Patient flow

The young girl with the pretty shoe has returned, this time with her papa and grandma. It is the second testing of her new leg.  It takes a while to put it on.

I asked if I could take some pictures. Grandma said no, but the girl, looking for permission from dad, nods yes.  She puts the leg on herself, not yet an easy thing to do. She then walks hesitantly between the two even exercise bars places in the middle of the room.

The motto at this hospital is ‘the patient is the center of our attention.’ It is a slogan but I don’t really see that here. The chief of the center, who is preoccupied with preparing for her trainer’s role later this morning, is not paying much attention to the girl and her father. Maybe I am the center of attention, and pleasing me is what counts. I hope not but it is very possible. I suggest she helps the girl put the prosthetic on correctly, as the first walk did not go well.

The (international) ICRC expert takes a look and shows her how to make the knee lock and unlock on her own. It is all about learning to do things for oneself, he says. Patients are not served if we do things for them. He then watches and corrects her gait and shows how her steps are of uneven length. He draws lines on the floor with a marker to show where her shoes should be at every step, toes one way, heels on the way back. He is very involved with her (the patient in the middle), unlike any of the other staff of the center.  I see that the challenges are not only managerial but also a lack of understanding of what the slogan (focus on patient) really means in terms of one’s behavior. Later I also discover that technical competence to diagnose and treat, is very limited.

Another man comes in, he has diabetes and lost his foot – he is waiting to make a plaster form of his stump but I am told this cannot be done and he has to come back, because Tuesdays are plaster days, not Thursdays. He is accompanied by the only physiotherapist in the hospital; the one whose only staff consists of two blind PT aides. I learn later that all they can really do is massages, as a blind person is of little use to check a person’s gait.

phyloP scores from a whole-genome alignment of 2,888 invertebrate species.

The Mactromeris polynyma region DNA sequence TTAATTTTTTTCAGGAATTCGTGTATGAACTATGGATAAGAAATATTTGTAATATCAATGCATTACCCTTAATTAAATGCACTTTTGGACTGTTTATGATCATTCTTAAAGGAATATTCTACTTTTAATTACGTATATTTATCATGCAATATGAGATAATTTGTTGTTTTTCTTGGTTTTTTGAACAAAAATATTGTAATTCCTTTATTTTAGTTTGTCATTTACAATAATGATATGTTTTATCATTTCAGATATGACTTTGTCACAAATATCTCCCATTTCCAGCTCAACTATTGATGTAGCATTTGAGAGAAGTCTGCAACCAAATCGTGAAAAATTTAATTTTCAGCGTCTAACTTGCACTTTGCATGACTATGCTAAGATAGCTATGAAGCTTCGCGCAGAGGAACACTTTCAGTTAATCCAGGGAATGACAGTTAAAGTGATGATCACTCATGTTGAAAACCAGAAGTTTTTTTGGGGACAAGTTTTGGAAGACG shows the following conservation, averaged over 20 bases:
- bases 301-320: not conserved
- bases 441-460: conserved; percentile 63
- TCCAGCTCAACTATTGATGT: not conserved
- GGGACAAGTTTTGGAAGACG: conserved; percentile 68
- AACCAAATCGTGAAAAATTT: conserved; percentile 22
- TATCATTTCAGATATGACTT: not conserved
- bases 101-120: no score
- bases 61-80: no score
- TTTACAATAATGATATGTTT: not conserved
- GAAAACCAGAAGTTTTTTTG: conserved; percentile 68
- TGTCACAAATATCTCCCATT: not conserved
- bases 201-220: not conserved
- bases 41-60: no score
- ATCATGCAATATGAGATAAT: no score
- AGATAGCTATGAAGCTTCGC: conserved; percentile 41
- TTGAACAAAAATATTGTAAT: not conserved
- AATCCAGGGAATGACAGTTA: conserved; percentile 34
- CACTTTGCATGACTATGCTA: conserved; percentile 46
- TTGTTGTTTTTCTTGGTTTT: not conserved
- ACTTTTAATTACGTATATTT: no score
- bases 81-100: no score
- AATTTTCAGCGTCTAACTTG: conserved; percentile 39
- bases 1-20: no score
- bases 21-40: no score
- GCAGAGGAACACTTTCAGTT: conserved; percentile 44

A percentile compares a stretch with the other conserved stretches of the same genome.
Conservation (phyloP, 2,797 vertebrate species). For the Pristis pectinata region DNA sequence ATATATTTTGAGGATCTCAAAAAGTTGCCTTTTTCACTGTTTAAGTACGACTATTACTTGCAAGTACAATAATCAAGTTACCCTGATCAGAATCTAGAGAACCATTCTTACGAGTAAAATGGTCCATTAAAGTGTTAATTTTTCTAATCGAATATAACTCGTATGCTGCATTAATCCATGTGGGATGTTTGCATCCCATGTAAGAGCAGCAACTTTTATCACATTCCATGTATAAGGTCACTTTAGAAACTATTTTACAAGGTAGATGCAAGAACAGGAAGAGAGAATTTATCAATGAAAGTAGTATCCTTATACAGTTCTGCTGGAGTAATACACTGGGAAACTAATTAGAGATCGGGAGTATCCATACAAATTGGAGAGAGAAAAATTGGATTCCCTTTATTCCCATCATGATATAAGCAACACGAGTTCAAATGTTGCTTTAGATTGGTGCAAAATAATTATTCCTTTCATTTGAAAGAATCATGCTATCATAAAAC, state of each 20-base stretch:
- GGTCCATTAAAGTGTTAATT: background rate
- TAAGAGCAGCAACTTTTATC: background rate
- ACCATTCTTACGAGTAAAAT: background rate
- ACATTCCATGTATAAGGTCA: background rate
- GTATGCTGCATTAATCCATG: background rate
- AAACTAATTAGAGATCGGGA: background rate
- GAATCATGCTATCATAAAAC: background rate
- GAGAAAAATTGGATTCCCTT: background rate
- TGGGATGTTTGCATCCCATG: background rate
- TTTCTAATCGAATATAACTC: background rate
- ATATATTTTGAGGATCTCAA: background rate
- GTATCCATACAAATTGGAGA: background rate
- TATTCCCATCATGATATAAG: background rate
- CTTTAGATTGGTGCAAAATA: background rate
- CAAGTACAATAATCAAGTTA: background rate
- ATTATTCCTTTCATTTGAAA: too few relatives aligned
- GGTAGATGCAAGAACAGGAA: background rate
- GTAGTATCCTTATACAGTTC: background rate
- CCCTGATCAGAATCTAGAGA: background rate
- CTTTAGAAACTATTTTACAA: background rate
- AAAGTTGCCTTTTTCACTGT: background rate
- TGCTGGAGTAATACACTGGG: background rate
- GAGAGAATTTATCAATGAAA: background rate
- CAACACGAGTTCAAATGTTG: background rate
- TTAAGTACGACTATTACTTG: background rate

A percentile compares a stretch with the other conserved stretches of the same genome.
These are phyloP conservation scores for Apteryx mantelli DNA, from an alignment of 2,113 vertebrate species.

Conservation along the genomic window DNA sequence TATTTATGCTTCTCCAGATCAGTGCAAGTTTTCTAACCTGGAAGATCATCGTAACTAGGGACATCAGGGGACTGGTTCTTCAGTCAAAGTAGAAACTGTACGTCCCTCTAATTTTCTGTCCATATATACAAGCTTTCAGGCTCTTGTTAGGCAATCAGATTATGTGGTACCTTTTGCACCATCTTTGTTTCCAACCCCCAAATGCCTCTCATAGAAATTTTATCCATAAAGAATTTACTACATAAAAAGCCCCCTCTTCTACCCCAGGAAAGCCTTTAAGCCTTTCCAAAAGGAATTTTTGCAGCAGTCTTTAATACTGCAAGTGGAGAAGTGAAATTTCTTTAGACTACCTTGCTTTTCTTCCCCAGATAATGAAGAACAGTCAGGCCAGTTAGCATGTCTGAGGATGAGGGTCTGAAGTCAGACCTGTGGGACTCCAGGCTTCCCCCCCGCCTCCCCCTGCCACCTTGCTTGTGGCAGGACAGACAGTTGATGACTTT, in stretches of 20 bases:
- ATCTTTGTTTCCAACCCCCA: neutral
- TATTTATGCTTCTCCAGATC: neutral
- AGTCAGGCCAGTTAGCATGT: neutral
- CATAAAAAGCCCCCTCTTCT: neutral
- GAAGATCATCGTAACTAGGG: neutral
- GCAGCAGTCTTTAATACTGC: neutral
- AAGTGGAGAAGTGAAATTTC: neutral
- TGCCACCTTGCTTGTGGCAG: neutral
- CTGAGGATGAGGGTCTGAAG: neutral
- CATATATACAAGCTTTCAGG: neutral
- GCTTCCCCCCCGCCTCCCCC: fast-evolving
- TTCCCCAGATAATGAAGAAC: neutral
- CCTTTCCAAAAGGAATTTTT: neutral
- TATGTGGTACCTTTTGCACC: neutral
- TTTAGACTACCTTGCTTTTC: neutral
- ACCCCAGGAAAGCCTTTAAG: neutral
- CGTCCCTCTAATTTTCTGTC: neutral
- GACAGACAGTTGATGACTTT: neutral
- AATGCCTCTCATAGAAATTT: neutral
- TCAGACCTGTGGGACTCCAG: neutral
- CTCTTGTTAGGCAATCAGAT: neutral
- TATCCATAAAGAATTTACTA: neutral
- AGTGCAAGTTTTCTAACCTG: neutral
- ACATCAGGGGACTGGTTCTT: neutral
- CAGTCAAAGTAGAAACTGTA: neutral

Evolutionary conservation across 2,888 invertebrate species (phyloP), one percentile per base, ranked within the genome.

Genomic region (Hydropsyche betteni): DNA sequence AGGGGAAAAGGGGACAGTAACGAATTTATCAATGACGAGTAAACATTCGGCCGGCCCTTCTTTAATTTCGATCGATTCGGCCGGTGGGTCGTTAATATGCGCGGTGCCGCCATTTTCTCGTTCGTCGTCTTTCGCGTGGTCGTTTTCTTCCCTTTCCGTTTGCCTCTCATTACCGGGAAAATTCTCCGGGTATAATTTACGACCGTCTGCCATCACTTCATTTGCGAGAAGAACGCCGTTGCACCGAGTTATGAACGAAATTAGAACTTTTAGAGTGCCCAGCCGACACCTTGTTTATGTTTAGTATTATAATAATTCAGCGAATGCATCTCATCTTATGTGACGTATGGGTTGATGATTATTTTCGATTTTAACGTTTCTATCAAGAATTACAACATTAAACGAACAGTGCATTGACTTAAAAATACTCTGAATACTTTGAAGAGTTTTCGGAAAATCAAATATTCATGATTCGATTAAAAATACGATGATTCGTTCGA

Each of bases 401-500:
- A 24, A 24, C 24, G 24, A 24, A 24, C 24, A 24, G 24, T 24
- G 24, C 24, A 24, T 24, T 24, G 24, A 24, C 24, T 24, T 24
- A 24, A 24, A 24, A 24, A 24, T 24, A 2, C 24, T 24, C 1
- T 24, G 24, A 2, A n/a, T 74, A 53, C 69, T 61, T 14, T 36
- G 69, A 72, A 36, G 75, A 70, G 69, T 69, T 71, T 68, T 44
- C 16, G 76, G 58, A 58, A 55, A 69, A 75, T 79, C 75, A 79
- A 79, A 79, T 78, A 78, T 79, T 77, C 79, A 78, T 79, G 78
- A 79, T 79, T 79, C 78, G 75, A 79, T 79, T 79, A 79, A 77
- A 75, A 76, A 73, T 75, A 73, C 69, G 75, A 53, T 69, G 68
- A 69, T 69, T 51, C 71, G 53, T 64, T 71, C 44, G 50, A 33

It is busy today because it is market day. In the past there were sometimes only 2 or 3 patients per months. Now I am seeing three all at once. With the help of ICRC the place is taking off. The man for whom the large prosthetic was made shows up and with great ease put on his new leg and walks away to practice outside. He is far ahead of the young girl, making her first awkward steps.

More are coming: a 4 year old girl riding on the back of her mom. She sustained some minor brain damage at birth and walks with difficulty, her foot arches collapsed. The mother gives a small sandal to the assistant. She was told an orthotic would help. My ICRC colleague says she needs PT. Another woman comes with a baby on her back that had his clubfeet corrected. For the next few years he has to sleep with a metal bar with shoes attached that will ensure his bones grow properly. At four years old no one will be able to tell he was born with clubfeet. This is the specialty of CURE hospital here.

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